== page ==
Sunday, February 16, 2014

RIP Jim Fregosi

Growing up, Jim Fregosi was one of those players whose baseball card you always seemed to have in doubles, even triples. I never really thought he was much of a player, though he had a cool name.

Part of my ignorance was that he was pretty much past his prime when I got interested in baseball in the mid-1970s. By then, the six-time all-star was mostly a backup for the Texas Rangers, his stellar years with the Angels a mystery to me.

Upon his death Friday, however, I learned just how good he was -- an outstanding, gold-glove caliber shortstop on an otherwise average team. A .265 hitter, he also had 151 home runs over an 18-year career. He was anything but a light-hitting shortstop, batting in the middle of the lineup for many years. Heck, the Angels retired his No. 11 jersey.

Mostly I remember him as a manager, first with the Angels and then with the White Sox, Phillies and Blue Jays. And he was pretty decent, leading the Angels to their first playoff appearance in 1979 and the Phillies to the 1993 National League pennant. In 15 years as a manager, his teams won 1,028 games. (Ok, they also lost 1,094 games.)

The best Jim Fregosi APBA card in my collection is his 1969 card, when he was rated a fast shortstop (10). He batted third for the Angels that year, batting .260 with 12 home runs, 78 runs scored and 47 RBI. When your No. 3 hitter amasses only 47 RBI, is it any surprise the Angels only had 67 wins that year? Fregosi did have a .381 slugging percentage and a higher-than-average on-base percentage of .361.

The Angels were a good match for my favorite team in 1969, the one-year wonders known as the Seattle Pilots. One of the great things about the 1969 APBA reprint set is that it includes a card for every player that year. The Pilots, in all their ineptitude, practically overflow the team card envelope, with 45 marvelous players to choose from. Of course, many of those are for D pitchers and other guys even I've never heard of.

My affinity for this lowly Pilots squad that tallied a 64-98 record during their single season in Seattle is that it allowed car dealer Bud Selig to whisk them away to Milwaukee, where they became the Brewers, my favorite team. Among the players who went on to endure some of those brutal early years in Milwaukee were Tommy Harper, Mike Hegan, Skip Lockwood, and Gene Brabender, a Wisconsin native who suffered 15 loses in the Brew Crew's inaugural season.

As I mentioned earlier, Fregosi stands out most in my memory as one of those '70s Topps baseball cards that are now immortalized in Josh Wilker's often-hilarious book "Cardboard Gods," published in 2010. Wilker's website of the same name includes a gem of an entry about Fregosi when he was finishing up his career with the Pirates.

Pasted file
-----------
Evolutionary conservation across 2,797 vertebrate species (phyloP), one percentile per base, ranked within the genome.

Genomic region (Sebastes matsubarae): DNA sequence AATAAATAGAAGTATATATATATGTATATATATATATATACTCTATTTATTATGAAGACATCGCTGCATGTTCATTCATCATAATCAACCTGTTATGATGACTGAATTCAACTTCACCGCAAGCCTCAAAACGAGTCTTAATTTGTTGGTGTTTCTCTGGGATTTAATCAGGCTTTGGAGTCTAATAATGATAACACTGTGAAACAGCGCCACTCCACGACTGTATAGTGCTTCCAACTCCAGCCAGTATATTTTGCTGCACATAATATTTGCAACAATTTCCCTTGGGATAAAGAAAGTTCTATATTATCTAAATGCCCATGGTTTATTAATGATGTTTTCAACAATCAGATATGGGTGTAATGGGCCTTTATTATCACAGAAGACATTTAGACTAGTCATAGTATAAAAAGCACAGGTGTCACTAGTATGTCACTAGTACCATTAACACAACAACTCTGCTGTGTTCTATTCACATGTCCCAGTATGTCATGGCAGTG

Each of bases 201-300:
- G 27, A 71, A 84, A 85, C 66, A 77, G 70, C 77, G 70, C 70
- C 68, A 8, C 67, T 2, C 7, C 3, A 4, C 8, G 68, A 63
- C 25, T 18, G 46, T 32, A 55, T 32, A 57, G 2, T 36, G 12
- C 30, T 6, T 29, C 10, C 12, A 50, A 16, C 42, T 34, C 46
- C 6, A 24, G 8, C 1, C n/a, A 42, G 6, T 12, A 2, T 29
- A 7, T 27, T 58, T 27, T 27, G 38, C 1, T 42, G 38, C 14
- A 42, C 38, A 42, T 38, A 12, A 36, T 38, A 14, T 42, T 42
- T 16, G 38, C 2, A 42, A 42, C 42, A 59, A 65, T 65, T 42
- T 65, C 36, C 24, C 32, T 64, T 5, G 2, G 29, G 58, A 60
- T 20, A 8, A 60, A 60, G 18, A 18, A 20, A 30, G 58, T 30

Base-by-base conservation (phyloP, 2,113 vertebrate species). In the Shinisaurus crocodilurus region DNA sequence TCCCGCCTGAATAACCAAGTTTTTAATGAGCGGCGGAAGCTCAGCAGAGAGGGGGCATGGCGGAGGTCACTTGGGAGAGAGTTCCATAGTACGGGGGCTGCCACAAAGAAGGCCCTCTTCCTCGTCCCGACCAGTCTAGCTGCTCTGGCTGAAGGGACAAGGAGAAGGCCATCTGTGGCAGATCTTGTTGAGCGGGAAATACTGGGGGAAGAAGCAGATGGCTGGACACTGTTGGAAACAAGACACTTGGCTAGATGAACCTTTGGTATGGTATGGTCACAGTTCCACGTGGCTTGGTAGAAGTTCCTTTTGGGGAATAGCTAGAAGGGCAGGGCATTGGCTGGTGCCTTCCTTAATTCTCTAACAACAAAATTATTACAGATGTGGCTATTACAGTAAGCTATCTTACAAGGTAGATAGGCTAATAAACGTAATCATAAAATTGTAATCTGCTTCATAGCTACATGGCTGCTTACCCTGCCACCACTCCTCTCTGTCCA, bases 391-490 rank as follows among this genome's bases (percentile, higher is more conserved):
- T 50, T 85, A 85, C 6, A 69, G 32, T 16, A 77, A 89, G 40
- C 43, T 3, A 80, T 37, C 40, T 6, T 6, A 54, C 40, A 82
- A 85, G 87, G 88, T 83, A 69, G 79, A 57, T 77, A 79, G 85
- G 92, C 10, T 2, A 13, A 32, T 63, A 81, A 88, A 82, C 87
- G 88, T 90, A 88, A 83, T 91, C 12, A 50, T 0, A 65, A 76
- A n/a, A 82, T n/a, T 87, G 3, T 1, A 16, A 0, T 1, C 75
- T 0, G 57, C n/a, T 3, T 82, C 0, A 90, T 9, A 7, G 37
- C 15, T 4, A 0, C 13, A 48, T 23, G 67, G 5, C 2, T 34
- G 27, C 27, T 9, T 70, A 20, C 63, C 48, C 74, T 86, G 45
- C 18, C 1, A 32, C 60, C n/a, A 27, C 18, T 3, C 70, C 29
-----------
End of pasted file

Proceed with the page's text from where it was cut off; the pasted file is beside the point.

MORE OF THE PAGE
As often happens, this week's news about Fregosi made me look up his APBA card and find a game to replay. On Sept. 12, 1969 the Angels and the Pilots managed to tie 1-1 in a 10-inning game that was the second game of a doubleheader at Sick's Field. Perfect!

With Fregosi batting third, as usual that season, the Angels managed to win the replay 4-1. Pitcher Rickey Clark (DW) got the win, which would have been his first and only that season in his lone start. Ken Tatum finished the eighth and retired the Pilots in the ninth for the save.

Fregosi went 0-for-4, getting on base in the first inning on a two-base error by second baseman John Donaldson. Sandy Alomar and Jim Spencer, two other Angels regulars from that era, provided the bulk of the Angels offense in the replay. Alomar, the leadoff hitter, got on base three times, stole three bases and scored three runs, two of them on singles by Spencer, who drove in three runs.

Also noteworthy in the Angels' lineup was Aurelio Rodriguez, one of my favorite APBA players over the years. First, I had no idea Rodriguez played for the Angels. He'll always be the Tigers third baseman to me. Second, though he was never a high-average hitter (.237 lifetime), he always seems to come through in the clutch. And it never hurt that he was a gold-glover at third. In this replay, he contributed as usual, reaching base on an error and scoring.

For the Pilots, Lockwood got the loss, though only allowing a pair of runs in his five innings. First baseman Don "The Mule" Mincher drove in Steve Hovley for the Pilots' lone score. The Pilots totalled only four hits. No wonder only 5,085 turned out for the game!


Monday, February 10, 2014

Plenty of APBA Highlights in June 15, 2013 Replay

Yasiel Puig and Juan Uribe of the Dodgers.  Photo courtesy of Ron Reiring/Creative Commons/Flickr

What better way check out the 2013 APBA baseball card set than to put all the teams in action and see what happens.